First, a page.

It’s a big office, a corner office, but pretty much what Bell had been led to expect. Park memorabilia, statues of Pooch in various poses, some of Gordo and Betsy, too. A movie poster of the latest Flashman feature film, this one featuring Dread Flashman, pirate-rogue and Scourge of the Mirror Sea. A powered-down television set, and a remarkably modest glory wall of only three photographs. Bell takes that as a sign of Matthew Marcelin’s restraint, because Matthew Marcelin is chief of park operations and at a guess is pulling down seven figures annually, easy. A man like that is going to have more than just a photograph of himself with the current First Family; another with the assembled Friends of WilsonVille, taken—Bell assumes—outside the park gates; and another with the archbishop of the Archdiocese of Los Angeles.
“You talk to David Gonzalez recently?” Marcelin sits back in his chair as he asks the question, conversational. He’s got a good manner, and though they’ve only spoken once prior, by phone, he’s relaxed with Bell, as if he’s known him for years.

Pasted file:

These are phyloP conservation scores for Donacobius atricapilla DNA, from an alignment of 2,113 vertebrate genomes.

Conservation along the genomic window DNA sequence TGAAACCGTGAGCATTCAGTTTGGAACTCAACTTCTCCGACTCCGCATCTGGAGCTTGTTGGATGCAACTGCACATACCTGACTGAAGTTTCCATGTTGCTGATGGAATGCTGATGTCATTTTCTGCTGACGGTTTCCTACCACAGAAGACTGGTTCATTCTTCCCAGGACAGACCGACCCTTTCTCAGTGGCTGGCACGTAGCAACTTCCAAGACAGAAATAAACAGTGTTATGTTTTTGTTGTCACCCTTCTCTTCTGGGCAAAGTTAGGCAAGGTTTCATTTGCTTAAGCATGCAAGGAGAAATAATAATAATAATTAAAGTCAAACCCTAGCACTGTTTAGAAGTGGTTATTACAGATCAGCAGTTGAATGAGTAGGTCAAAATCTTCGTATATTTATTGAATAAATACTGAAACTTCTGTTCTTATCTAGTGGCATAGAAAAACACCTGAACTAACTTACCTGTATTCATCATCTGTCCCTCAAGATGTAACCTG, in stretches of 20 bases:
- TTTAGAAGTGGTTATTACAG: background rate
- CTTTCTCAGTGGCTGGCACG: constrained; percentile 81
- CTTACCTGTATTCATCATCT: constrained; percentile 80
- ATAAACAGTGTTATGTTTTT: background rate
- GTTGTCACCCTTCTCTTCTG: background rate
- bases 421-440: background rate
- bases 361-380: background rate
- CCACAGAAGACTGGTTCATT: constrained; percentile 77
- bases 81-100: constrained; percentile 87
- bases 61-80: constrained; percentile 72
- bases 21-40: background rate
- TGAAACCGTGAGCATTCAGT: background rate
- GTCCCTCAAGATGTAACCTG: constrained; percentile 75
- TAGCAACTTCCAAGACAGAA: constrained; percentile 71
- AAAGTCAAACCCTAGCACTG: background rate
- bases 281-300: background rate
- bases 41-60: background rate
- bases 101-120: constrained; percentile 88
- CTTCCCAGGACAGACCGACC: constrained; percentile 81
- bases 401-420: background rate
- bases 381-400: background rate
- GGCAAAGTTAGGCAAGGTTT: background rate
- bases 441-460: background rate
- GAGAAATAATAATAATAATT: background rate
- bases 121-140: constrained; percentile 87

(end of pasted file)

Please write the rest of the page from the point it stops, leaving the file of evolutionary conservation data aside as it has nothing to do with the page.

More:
“You know David?”
“He does some consulting for us now that he’s left the Bureau.”
“Haven’t talked to him in two, maybe three years.”
“I gave him a call about you, you know. He tells me I can’t do better.”
“He’s being generous. I didn’t know he’d gone private.”
“About eighteen months ago.”
“He consults for you?”
“We brought him in to do a walk-through of the offices. You noticed the security, I’m sure.” For emphasis, Marcelin lifts the Wilson Entertainment IFF chip–enabled ID badge that’s clipped to his lapel.
“That’s not in the job purview, is it?”
“No, no, it’s a park position. If you’re still interested, of course.”
Bell raises his hands slightly, shrugs at the same time. “Why I’m here.”
“Have you ever been to WilsonVille before, Jad?”
“No.” He pauses, thinking about all the times he and Amy had talked about making the trip, taking Athena to see the Flower Sisters in person. But it had never reached operational planning, had stayed a theoretical family vacation. “No. Never managed to make it happen.”
Marcelin rises. “I think I can fix that for you.”